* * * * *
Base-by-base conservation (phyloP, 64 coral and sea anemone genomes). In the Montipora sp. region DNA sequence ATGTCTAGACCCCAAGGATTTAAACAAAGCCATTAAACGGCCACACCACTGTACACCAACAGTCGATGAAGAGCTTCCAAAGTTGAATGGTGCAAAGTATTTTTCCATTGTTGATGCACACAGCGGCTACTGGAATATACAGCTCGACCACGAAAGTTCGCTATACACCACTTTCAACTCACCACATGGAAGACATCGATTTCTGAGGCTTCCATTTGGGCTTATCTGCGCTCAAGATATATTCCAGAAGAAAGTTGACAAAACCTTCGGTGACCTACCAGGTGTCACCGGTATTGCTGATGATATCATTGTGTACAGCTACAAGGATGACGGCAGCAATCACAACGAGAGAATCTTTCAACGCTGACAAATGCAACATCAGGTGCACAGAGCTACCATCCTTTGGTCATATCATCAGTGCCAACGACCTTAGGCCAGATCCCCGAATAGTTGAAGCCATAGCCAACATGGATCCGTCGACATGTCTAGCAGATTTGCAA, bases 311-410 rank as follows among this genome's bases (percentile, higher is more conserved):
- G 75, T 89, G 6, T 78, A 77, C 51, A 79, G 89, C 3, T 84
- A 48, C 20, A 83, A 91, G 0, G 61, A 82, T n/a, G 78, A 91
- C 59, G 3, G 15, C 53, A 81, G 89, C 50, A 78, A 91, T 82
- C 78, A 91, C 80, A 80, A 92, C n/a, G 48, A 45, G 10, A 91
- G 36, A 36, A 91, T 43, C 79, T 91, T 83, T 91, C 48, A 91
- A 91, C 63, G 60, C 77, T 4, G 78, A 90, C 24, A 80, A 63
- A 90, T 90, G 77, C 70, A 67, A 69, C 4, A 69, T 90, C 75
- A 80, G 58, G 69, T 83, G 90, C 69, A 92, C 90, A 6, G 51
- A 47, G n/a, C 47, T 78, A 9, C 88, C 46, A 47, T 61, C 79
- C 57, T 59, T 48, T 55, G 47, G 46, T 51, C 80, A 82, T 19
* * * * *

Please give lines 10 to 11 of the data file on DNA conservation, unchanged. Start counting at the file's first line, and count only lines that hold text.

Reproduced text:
- A 47, G n/a, C 47, T 78, A 9, C 88, C 46, A 47, T 61, C 79
- C 57, T 59, T 48, T 55, G 47, G 46, T 51, C 80, A 82, T 19